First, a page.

Labor-Saving Devices … When It’s YOUR Labor

RobotsRobots will replace millions of workers in the next few years. Not only factory labor but burger flippers, sales clerks, librarians and even computer programmers. Because machines are cheaper and more reliable.

We have seen manufacturing leave the United States for cheaper places; now those cheaper places will see the same phenomenon as those workers too will be replaced by machines. It is universal. And it is for all that we can see, an end to the middle class, first in the U.S. and Europe, then in China and India and the rest. The middle class has become uneconomic.

People will still be needed to supply and tend the machines. Not many people, though. So questions appear: Where will enough customers to pay for the machines’ output be found? How will those customers have earned their money? What skills and knowledge will be needed and valuable enough to pay for? Who will be paying and from where will they derive their incomes? What will be taught in public schools? What will be the need for public schools with knowledge available on the Internet?

Shortly, Switzerland will vote whether or not to pay every citizen $2,500 a month whether or not they work. Children are to receive a lesser amount. Half is to come from taxes and half from reductions in existing social programs.  Noting that the social programs are funded by taxes, we wonder how that will be funded as machines take over. To us, it smacks of draining a patient’s blood to give him a transfusion.

Those who understand economics will realize that machines are expensive and are replacing people only because political forces have increased the cost of human labor enough to justify the machines. Thus one might predict that the machines will impoverish the people until they are willing to work cheaper than the cost of the machines rather than starve. That’s why economics is called the “dismal science.” But it will take time to reach such an accommodation. A miserable time for many, perhaps. By that time, there might be fewer of us around. That would help increase the value of whatever work people will be able to do.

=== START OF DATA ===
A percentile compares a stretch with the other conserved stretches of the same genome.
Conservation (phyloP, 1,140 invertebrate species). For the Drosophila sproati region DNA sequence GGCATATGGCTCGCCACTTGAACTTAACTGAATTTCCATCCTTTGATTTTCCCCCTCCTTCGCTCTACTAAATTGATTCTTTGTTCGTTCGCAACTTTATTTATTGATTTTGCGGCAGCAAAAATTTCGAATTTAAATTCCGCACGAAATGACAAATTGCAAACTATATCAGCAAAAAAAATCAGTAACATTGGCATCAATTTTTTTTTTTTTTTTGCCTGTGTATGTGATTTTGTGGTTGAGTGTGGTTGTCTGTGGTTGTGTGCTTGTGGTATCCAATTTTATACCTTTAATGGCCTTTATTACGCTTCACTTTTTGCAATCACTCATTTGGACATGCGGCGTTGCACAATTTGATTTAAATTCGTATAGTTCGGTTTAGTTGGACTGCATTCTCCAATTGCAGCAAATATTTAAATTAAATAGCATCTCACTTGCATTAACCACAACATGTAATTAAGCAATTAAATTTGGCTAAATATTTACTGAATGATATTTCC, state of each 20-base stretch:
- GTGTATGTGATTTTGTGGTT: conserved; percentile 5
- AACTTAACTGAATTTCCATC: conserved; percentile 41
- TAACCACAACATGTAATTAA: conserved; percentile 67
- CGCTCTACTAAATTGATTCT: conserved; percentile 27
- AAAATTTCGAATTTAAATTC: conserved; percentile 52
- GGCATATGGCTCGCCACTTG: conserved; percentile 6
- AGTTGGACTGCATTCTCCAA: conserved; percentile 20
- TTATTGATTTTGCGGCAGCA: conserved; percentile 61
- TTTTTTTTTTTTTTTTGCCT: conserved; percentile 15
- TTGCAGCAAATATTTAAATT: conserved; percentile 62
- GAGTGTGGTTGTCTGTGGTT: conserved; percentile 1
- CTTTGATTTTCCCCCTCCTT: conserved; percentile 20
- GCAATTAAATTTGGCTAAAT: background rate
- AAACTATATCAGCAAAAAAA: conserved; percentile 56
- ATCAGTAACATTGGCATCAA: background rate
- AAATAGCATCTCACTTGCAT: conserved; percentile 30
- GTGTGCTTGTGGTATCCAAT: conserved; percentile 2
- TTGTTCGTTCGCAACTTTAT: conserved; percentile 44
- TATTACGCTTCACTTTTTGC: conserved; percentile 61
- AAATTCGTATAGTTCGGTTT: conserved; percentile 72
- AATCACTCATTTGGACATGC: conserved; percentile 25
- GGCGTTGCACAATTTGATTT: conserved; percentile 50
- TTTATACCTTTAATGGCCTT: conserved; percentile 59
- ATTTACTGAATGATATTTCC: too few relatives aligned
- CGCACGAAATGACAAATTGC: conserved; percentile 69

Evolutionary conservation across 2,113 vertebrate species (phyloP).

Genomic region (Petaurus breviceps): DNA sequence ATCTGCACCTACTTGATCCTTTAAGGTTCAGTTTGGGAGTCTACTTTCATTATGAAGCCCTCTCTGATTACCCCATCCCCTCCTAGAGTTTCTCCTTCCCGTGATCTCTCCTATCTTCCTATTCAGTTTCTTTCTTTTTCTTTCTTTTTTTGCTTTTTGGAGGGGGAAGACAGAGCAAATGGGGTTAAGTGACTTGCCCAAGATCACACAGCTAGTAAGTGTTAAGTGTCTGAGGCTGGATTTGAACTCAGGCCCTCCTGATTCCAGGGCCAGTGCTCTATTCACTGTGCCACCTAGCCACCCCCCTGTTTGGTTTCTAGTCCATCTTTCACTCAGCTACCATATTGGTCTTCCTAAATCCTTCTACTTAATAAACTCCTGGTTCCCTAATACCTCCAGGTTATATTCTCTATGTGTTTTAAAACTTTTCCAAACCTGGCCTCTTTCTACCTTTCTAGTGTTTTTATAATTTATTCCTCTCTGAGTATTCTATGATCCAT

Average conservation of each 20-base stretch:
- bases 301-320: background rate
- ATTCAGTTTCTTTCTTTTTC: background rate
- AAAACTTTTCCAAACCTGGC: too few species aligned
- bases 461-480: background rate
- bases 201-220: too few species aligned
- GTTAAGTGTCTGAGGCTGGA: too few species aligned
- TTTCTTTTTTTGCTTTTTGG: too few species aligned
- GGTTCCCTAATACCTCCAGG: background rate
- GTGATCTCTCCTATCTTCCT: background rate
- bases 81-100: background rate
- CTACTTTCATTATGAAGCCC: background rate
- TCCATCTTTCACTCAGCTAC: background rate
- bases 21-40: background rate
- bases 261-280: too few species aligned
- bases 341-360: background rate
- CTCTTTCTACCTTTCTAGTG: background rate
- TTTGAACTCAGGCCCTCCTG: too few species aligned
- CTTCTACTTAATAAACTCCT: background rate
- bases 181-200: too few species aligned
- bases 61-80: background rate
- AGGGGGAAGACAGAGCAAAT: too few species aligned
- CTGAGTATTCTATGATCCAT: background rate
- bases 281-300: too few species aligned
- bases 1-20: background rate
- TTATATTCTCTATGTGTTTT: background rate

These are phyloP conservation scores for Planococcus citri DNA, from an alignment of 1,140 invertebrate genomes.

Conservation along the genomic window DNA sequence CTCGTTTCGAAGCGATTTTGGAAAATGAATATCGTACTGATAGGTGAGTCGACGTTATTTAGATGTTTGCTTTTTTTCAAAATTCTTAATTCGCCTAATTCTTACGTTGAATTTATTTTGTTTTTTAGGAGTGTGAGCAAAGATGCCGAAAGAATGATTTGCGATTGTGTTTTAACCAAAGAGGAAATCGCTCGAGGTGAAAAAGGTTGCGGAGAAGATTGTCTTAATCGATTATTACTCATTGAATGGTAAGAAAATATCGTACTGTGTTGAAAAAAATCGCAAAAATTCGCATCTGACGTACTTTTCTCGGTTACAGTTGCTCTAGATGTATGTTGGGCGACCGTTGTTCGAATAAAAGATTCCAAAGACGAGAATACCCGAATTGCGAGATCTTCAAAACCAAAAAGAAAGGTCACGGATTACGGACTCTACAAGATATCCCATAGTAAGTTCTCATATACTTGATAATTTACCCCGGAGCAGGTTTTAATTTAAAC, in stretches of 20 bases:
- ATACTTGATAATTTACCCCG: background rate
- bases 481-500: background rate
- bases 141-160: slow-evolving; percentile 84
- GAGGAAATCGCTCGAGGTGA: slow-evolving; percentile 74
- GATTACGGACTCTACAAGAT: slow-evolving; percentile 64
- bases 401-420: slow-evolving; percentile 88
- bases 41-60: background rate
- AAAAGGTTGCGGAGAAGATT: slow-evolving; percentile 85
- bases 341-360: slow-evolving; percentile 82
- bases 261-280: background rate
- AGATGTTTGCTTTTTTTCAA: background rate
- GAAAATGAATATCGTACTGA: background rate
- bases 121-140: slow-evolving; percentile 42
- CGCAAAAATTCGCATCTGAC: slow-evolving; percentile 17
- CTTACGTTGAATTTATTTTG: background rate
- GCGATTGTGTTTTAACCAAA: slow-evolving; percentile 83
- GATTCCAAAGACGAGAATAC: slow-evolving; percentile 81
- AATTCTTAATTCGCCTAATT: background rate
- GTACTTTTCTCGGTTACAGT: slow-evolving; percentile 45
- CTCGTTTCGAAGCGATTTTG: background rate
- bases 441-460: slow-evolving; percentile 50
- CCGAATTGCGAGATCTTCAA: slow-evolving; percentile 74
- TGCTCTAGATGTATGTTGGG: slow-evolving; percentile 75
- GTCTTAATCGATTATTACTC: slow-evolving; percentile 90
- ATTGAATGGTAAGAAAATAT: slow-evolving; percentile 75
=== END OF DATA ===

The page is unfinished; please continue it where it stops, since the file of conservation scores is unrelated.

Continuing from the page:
If you consider for a moment, it’s just a repeat of the current cycle. Europe and America monopolized technology and mass production. That supported high prices that could provide high labor earnings. Then, entrepreneurs competed by using cheaper foreign labor and, undercutting the high cost producers. The exported capital and knowhow in the hands of overseas producers set them up to compete. The resulting world market replaced the Western monopoly, forcing it to lower its prices. Ironically, the entire cycle was a result of Western entrepreneurship. Economics plays no favorites.

Now the poorer ‘developing economies’ are rising and the ‘rich’ economies are dealing with impoverishment. Eventually, they will meet in the middle. Or not, depending upon political factors.

For now, the issue is, how will everyone, rich or poor, deal with what resembles a mass of surplus labor? Will we find something for them to do, something that will have sufficient economic value? We have no idea. If the past is any guide, the answer lies under our noses, we simply don’t see it. If there is an answer …

About Jack Curtis

Suspicious of government, doubtful of economics, fond of figure skating (but the off-ice part, not so much) Couple of degrees in government, a few medals in figure skating; just reading and suspicion for economics ...
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